The power of Big Tobacco in the USA ensured that there was no federal control of tobacco products until 2009. But the new Tobacco Control Act did not cover e-cigarettes, so in 2014, the FDA ‘deemed’ them to be tobacco products to bring them under the Act. Significantly any product on sale before 2007 does not have to conform to the new regulations – so a green flag for cigarettes at a time when there were virtually no ENDS on sale. The regulations are complicated, but just one example of why they could kill off all independent businesses and leave the industry in the hands of Big Tobacco. Snus was not banned in the USA, but according to the Swedish Match representative at the GFN Conference, when the company wanted to introduce a modified risk product they had to submit a research evidence report which ran to 140,000 pages. END of story.
Enter Big Pharma
The vehemence of the anti-ENDS lobby which covers a spectrum of activity from hugely misleading public health campaigns and the publication of suspect research to draconian legislation right through to highly abusive verbal attacks on individuals does make you wonder what else might be going on here.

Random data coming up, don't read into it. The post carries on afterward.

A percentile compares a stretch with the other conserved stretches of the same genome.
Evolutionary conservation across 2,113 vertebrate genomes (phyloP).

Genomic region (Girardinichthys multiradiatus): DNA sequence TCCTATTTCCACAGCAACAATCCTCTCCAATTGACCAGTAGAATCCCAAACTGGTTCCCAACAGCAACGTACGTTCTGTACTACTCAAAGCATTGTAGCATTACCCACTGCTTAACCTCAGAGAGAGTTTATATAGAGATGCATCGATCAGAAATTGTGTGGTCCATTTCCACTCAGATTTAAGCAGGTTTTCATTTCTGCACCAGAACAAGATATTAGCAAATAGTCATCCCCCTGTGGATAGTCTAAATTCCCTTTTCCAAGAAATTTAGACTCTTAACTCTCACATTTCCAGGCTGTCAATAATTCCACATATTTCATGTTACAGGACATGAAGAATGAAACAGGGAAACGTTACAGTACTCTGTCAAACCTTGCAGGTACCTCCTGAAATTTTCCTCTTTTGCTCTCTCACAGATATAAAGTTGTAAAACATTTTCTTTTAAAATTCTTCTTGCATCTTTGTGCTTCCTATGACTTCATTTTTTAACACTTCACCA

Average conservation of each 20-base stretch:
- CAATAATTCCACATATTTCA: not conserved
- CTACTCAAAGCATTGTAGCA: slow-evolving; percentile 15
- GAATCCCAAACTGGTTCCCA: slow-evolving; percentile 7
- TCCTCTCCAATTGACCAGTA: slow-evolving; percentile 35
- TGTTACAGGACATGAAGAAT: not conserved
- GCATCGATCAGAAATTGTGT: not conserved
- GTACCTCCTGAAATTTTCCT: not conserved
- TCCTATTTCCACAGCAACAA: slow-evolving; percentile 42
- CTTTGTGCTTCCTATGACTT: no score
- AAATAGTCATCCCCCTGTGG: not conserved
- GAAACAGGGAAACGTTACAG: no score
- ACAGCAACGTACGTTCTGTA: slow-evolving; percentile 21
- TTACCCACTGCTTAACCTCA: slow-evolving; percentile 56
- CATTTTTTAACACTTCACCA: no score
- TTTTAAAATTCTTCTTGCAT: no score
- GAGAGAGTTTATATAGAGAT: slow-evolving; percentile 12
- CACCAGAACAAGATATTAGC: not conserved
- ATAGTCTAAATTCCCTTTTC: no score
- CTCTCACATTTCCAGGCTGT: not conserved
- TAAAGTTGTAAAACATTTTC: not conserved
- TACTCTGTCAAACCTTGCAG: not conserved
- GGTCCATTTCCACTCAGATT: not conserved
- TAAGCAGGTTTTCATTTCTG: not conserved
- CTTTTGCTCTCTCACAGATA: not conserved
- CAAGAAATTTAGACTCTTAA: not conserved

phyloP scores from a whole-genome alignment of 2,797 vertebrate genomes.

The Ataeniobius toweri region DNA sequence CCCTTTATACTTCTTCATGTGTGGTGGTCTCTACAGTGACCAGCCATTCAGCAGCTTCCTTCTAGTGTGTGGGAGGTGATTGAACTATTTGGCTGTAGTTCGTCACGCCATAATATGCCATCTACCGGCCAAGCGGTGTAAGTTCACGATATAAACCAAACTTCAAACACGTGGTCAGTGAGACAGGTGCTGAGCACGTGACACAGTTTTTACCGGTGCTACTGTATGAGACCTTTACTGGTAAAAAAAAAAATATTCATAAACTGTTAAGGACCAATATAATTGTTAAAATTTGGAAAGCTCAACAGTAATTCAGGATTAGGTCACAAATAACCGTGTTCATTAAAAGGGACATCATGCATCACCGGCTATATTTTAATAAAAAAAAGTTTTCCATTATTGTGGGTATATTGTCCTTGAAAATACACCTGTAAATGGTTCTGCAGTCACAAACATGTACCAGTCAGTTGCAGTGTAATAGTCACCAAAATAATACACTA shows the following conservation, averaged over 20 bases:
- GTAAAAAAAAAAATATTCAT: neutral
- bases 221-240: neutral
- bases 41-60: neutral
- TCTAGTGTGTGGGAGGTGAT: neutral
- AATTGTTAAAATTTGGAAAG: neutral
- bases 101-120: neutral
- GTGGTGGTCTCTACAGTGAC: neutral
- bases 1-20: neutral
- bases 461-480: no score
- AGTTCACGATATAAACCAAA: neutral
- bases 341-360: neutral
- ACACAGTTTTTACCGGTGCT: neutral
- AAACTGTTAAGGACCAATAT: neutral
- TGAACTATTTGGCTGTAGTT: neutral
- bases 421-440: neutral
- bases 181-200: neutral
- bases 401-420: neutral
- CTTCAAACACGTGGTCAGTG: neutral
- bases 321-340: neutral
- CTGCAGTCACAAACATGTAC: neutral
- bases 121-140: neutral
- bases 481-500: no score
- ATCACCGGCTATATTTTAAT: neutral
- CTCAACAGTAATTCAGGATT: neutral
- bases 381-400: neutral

The start of the GFN conference saw the European premiere of a documentary A Billion Lives which is the WHO estimate of tobacco-related deaths by 2100. The film charts some of the dark deeds of Big Tobacco before setting out the clinical case for ENDS and one engaging interview with David Goerlitz who was literally the face of Winston cigarettes, now a strident anti-cigarette campaigner.
But perhaps the most intriguing section of the film concerned the role of Big Pharma in the support of anti-ENDS activity. Of course, there is a risk of being sucked into a world of conspiracy theory, but it is self-evident that the very last thing a manufacturer of NRT products would want to see is their highly profitable market being eroded by smokers who want to quit turning instead to ENDS. The film showed a number of US health charities and medical organisations who have been very vocal in their opposition to ENDS as also being funded by Big Pharma. Here are a couple of examples from the film.